Since the first human West Nile Virus (WNV) infection was identified in 1937 the virus has continued to spread. West Nile virus is now found in many regions of the world including Africa, Europe, West Asia, North and South America. WNV infection is asymptomatic in 80% of cases but some individuals develop severe West Nile fever. The symptoms of West Nile fever include fever, headache, nausea and vomiting. The virus has also been associated with neurological complications and fatalities in less than 1% of infected individuals.
Currently, there is no licensed prophylactic vaccine or specific therapeutic treatment for West Nile virus infection in humans. Prevention of WNV infection is through vector control measures and the use of protective clothing to reduce human-to-human transmission.
The major envelope glycoprotein, E, of WNV mediates viral attachment and entry by membrane fusion. The West Nile Virus Envelope protein has three domains I, II and III. Neutralizing West Nile virus-specific antibodies bind to a region of domain III that is exposed on the viral surface and has been implicated in receptor binding.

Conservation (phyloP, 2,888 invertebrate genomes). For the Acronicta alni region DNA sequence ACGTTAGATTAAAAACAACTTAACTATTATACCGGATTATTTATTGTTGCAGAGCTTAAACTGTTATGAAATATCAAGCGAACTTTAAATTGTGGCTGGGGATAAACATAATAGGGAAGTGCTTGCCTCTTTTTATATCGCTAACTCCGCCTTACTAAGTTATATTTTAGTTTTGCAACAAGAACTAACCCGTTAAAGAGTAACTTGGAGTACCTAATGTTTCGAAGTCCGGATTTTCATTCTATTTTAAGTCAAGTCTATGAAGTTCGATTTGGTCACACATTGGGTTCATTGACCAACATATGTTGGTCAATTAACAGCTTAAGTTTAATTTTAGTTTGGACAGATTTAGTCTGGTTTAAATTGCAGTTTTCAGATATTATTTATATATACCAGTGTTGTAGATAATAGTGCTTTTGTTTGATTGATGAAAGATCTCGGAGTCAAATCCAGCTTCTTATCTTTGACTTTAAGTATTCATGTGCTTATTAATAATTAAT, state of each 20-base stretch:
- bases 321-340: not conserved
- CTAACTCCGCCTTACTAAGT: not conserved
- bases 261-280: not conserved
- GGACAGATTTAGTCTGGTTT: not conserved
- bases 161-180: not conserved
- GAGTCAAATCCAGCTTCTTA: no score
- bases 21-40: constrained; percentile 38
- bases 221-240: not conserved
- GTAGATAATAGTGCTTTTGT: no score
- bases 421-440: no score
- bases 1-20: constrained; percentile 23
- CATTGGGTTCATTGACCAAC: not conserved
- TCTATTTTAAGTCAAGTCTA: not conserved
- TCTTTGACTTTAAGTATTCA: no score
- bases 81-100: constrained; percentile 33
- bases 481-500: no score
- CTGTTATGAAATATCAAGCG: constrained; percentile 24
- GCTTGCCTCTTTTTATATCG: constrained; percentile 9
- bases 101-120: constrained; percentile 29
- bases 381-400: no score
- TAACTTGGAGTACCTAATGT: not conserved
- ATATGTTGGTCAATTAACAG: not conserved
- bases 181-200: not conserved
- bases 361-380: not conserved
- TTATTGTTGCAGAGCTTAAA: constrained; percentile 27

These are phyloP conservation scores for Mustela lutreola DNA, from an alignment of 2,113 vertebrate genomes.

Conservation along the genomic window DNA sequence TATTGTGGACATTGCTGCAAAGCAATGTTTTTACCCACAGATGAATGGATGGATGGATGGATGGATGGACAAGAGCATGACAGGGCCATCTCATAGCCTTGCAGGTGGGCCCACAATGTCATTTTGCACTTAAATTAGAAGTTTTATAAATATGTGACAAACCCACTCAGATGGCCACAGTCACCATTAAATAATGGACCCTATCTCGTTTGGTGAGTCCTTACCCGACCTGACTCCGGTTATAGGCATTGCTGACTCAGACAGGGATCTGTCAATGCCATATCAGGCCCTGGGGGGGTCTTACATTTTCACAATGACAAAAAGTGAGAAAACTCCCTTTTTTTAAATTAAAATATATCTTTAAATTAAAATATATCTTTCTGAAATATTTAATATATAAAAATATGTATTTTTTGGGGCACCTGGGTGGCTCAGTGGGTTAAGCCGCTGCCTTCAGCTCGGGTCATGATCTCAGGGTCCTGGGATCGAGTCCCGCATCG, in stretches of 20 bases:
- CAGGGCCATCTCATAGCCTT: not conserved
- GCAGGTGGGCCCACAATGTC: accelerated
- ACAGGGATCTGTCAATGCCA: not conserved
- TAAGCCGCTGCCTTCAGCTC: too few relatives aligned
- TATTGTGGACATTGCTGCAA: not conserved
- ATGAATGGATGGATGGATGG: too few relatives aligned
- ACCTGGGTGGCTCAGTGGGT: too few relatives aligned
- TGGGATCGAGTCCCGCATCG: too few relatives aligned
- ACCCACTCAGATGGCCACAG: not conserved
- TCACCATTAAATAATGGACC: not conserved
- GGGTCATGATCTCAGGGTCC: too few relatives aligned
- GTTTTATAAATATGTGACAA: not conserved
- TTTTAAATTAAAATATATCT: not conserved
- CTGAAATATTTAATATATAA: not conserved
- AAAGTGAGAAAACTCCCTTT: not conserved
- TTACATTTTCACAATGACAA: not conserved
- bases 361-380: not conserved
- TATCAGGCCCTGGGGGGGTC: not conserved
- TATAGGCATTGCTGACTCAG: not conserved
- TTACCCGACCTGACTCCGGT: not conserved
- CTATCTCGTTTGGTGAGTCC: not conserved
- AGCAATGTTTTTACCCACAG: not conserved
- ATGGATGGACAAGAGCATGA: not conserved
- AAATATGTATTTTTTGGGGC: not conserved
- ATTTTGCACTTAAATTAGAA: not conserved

Most strains of WNV contain a single N-linked glycosylation site on their E protein. it has been reported that glycosylation is important both in the level of neuroinvasiveness of the virus, and also in the effectiveness of transmission by the vector Culex mosquitoes. (Moudy et al, 2009)
The Native Antigen Company produce West Nile Virus Envelope protein in a proprietary mammalian cell expression system. This protein is the full length ectodomain, including domains I, II and III. The protein is glycosylated, and is suitable for applications including serology testing.